A: Audit is the process through which syllabi are reviewed and approved. This is often useful for new course approval, template finalization, and sectional (i.e. instructor) syllabus review.
The audit process has several stages and is exclusively available to individuals who have the ability to edit the syllabus or have audit course domain permission.
In order to understand each stage of the auditing process, it is first important to note that there are two roles of auditing: 1) people who will be editing syllabi, such as instructors, and 2) people who will be reviewing syllabi, such as department chairs. While a Dean, curriculum committee, etc., may also be responsible for yet another stage in the audit workflow, for the purpose of this article we will continue to refer to them generally as "auditors."
There are currently five stages to the Concourse audit workflow, as show in the diagram below.
- New: Either the syllabus is blank, or it has been cloned and not yet edited. In other words, the syllabus is so far untouched.
- In Progress: The syllabus has been edited to some extent. The person editing the syllabus has saved an item/uploaded a syllabus but has not yet submitted the syllabus for review. This means that content is still being added to and modified on the syllabus. Going from New to In Progress occurs automatically on first edit.
- Submitted for Review: Edits to the syllabus have been finalized and the syllabus is now submitted for review by an auditor. The editor can continue to make changes to the syllabus before it is reviewed. From here the auditor will decide if the syllabus is considered Reviewed or if more work needs to be done and move it back to In Progress. Further, the editor can even undo this step and go back to In Progress themselves if they want to no longer keep the auditor on notice.
- Reviewed: At this point the auditor has assessed the syllabus content and approved what they've seen. Now, the syllabus is done with the review process, unless the syllabus is Modified Since Review.
- Modified Since Review: This stage occurs automatically if a syllabus is edited after it has already been reviewed. Auditors can run a report to see which syllabi have been adjusted since the review and are given the option of revisiting it for re-approval.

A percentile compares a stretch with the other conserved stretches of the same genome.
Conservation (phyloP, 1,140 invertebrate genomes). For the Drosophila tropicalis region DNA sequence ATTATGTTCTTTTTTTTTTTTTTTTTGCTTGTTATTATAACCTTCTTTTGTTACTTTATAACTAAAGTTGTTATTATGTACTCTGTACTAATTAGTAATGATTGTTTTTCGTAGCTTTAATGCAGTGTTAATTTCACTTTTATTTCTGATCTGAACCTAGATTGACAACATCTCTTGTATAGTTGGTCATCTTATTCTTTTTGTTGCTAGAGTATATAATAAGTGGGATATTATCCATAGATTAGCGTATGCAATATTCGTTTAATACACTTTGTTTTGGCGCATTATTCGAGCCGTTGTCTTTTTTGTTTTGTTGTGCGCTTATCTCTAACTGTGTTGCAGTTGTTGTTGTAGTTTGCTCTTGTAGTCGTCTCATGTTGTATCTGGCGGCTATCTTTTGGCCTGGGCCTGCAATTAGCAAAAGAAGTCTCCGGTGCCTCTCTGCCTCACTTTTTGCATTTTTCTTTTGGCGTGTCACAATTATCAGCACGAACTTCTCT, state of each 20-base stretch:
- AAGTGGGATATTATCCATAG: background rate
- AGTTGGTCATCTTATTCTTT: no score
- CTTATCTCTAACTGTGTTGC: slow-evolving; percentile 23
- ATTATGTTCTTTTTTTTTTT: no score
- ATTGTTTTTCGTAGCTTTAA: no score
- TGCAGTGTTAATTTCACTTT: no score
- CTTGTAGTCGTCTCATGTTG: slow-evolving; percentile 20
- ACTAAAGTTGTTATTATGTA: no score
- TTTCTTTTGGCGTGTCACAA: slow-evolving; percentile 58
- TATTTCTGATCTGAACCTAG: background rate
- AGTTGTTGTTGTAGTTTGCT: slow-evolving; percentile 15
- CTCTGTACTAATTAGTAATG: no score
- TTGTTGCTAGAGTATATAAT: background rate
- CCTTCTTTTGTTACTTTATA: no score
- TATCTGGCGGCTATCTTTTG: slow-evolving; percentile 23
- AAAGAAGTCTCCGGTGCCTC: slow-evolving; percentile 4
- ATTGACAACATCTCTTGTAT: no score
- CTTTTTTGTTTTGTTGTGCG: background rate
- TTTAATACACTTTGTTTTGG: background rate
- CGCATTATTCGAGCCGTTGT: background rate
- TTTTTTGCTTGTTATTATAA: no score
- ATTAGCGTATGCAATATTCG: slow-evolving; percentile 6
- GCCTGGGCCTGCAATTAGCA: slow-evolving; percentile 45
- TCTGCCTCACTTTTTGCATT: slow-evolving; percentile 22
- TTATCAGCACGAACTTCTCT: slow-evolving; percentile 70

Now that you understand the stages of auditing, let’s go over the use of audit in Concourse from first a syllabus editor’s perspective and then from an auditor’s perspective.
As an editor of a syllabus, you will be able to access the audit area by clicking Audit on the navigation bar.
Once within the audit area, you will have the options of changing the audit status, providing some notes about the progress of the syllabus throughout the audit workflow, and alerting auditors and editors that a change has been made. Below the update form you will see the audit trail, which describes when the audit status has changed, who performed the action, and any associated messages. This will include both user- initiated (e.g. Submitted For Review) and automatic (e.g. New) entries.
To make a change to the audit status, simply use the drop down to make your selection. You can also provide a detailed message at that time. This may even be helpful even if the audit status is not changed, such as "I finished working on course outcomes but I still need to incorporate a schedule." You must either change the status or include a message in order to add to the audit trail.
*Note: Depending on whether you are an editor in the course (someone who has permission to edit the given syllabus) or an auditor (someone who has been assign audit course domain permission), or both, you will have slightly different options when it comes to changing the audit status as described in the stages at the top of this article.
If you choose to Notify Editors or Auditors, an email message will go out to the respective users indicating that a change has been made. In the case of Editors, this will be anyone who is registered for the course and has permission to edit the syllabus. This will often be an instructor, but it can also be a curriculum committee member or the proposer of the new course depending on the purpose of the review.
Checking Auditors will send an email to all of the users who have audit course permission for the domain in which that course falls. It's typical to include a series of department chairs, Deans, or anyone else involved in the audit process.
When you're ready to add to the audit trail, just click Submit.
Finally, you may then be interested in creating audit status reports. To learn more about audit reports, click here.